Examples of specific assays follow.
A. Assay for Human IgG
A 96-well microtiter plate is coated with sheep anti-human IgG (F(ab)2 fragment specific). A serum sample containing human IgG is then added to the wells, and the wells are incubated for 1 hr. at room temperature. Following the incubation period, the serum sample is removed from the wells, and the wells are washed four times with an aqueous buffer solution containing 0.15M NaCl, 0.01M phosphate, and 0.1% bovine serum albumin (pH 7.4).
Alkaline phosphatase bonded to anti-human IgG is added to each well, and the wells are incubated for 1 hr. The wells are then washed four times with the above buffer solution, and a buffer solution of a phosphate-containing dioxetane is added. The resulting luminescence caused by enzymatic degradation of the dioxetane is detected in a luminometer, or with photographic film in a camera luminometer.
B. Assay for hCG
Rabbit anti-α hCG is adsorbed onto a nylon-mesh membrane. A sample solution containing hCG, e.g., urine from a pregnant woman, is blotted through the membrane, after which the membrane is washed with 1 ml of a buffer solution containing 0.15M NaCl, 0.01M phosphate, and 0.1% bovine serum albumin (pH 7.4).
Alkaline phosphatase-labelled anti-β-hCG is added to the membrane, and the membrane is washed again with 2 ml of the above buffer solution. The membrane is then placed in the cuvette of a luminometer or into a camera luminometer, and contacted with a phosphate-containing dioxetane. The luminescence resulting from enzymatic degradation of the dioxetane is then detected.
C. Assay for Serum Alkaline Phosphatase
2.7 ml of an aqueous buffer solution containing 0.84M 2-methyl-2-aminopropanol is placed in a 12×75 mm pyrex test tube, and 0.1 ml of a serum sample containing alkaline phosphatase added. The solution is then equilibrated to 30° C. 0.2 ml of a phosphate-containing dioxetane is added, and the test tube immediately placed in a luminometer to record the resulting luminescence. The level of light emission will be proportional to the rate of alkaline phosphatase activity.
D. Nucleic Acid Hybridization Assay
A sample of cerebrospinal fluid (CSF) suspected of containing cytomegalovirus is collected and placed on a nitrocellulose membrane. The sample is then chemically treated with urea or guanidinium isothiocyanate to break the cell walls and to degrade all cellular components except the viral DNA. The strands of the viral DNA thus produced are separated and attached to the nitrocellulose filter. A DNA probe specific to the viral DNA and labelled with alkaline phosphatase is then applied to the filter; the probe hybridizes with the complementary viral DNA strands. After hybridization, the filter is washed with an aqueous buffer solution containing 0.2M NaCl and 0.1 mM Tris-HCl (pH=8.0) to remove excess probe molecules. A phosphate-containing dioxetane is added and the resulting luminescence from the enzymatic degradation of the dioxetane is measured in a luminometer or detected with photographic film.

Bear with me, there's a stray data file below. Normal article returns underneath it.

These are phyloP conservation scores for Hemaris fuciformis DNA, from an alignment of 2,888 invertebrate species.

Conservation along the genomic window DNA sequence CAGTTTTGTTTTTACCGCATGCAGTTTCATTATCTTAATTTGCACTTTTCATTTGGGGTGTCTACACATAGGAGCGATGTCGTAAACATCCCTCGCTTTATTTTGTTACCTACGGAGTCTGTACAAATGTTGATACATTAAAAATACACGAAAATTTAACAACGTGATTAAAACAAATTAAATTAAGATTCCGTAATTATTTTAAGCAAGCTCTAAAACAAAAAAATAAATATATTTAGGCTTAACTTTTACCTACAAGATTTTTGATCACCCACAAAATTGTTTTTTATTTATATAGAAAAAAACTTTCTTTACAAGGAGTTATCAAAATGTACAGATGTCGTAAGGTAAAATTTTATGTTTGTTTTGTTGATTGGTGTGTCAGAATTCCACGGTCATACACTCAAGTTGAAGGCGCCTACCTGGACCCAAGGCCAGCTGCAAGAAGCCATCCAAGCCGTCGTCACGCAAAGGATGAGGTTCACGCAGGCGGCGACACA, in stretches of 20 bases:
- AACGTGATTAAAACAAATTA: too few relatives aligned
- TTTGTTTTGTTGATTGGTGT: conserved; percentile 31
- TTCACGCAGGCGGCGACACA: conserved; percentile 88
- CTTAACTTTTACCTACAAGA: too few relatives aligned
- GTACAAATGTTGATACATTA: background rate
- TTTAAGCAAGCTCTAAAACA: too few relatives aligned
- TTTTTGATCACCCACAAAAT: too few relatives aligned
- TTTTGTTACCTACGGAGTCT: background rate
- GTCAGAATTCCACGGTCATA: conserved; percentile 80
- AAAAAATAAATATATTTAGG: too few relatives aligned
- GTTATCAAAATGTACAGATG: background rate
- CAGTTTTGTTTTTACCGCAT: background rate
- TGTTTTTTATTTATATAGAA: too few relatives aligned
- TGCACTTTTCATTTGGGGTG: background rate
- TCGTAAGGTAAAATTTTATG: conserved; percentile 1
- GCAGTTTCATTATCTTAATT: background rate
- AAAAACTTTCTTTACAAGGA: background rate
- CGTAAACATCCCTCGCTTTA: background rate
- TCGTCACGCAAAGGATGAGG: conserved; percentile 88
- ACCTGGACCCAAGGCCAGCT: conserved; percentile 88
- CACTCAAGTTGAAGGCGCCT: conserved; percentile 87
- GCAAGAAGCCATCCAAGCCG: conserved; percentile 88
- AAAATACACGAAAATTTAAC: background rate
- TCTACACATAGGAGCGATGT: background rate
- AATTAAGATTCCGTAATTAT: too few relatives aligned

Other embodiments are within the following claims.
For example, the enzyme-cleavable group Z can be bonded to group X of the dioxetane, instead of group Y. The specific affinity substance can be bonded to the dioxetane through groups X, Y, or T (preferably group X), instead of the enzyme. In this case, the group to which the specific affinity substance is bonded is provided with, e.g., a carboxylic acid, amino, or maleimide substituent to facilitate bonding.
Groups X, Y, or T of the dioxetane can be bonded to a polymerizable group, e.g., a vinyl group, which can be polymerized to form a homopolymer or copolymer.
Groups X, Y, or T of the dioxetane can be bonded to, e.g., membranes, films, beads, or polymers for use in immuno- or nucleic acid assays. The groups are provided with, e.g., carboxylic acid, amino, or maleimide substituents to facilitate bonding.
Groups X, Y, or T of the dioxetane can contain substituents which enhance the kinetics of the dioxetane enzymatic degradation, e.g., electron-rich moieties (e.g., methoxy).
Groups Y and T of the dioxetane, as well as group X, can contain solubilizing substituents.
Appropriately substituted dioxetanes can be synthesized chemically, as well as photochemically. For example, the olefin prepared from the wittig reaction can be epoxidized using a peracid, e.g., p-nitroperbenzoic acid. The epoxidized olefin can then be converted to the dioxetane by treatment with an ammonium salt, e.g., tetramethylammonium hydroxide.
Another example of a chemical synthesis involves converting the olefin prepared from the Wittig reaction to a 1,2 bromohydroperoxide by reacting the olefin with H2O2 and dibromantin (1,3-dibromo-5,5-dimethyl hydantoin). Treatment of the 1,2-bromohydroperoxide with base, e.g., OH or silver salts, e.g., silver bromide, forms the dioxetane.
Olefin precursors for the dioxetane can be synthesized by reacting a ketone with a perester in the presence of TiCl3 and lithium aluminum hydride (LAH). For example, to synthesize an olefin where T is adamantyl (Ad), X is methoxy (OCH3), Y is anthracene (An), and Z is phosphate (PO4), the following reaction sequence is used:
To phosphorylate chromophore Y, e.g., anthracene, a hydroxyl derivative of the chromophore, e.g., hydroxy anthracene, can be reacted with a cyclic acyl phosphate having the following formula:
The reaction product is then hydrolyzed with water to yield the phosphorylated chromophore. The cyclic acyl phosphate is prepared by reacting 2,2,2-trimethoxy-4,5-dimethyl-1,3-dioxaphospholene with phosgene at 0° C., following by heating at 120° C. for 2 hr.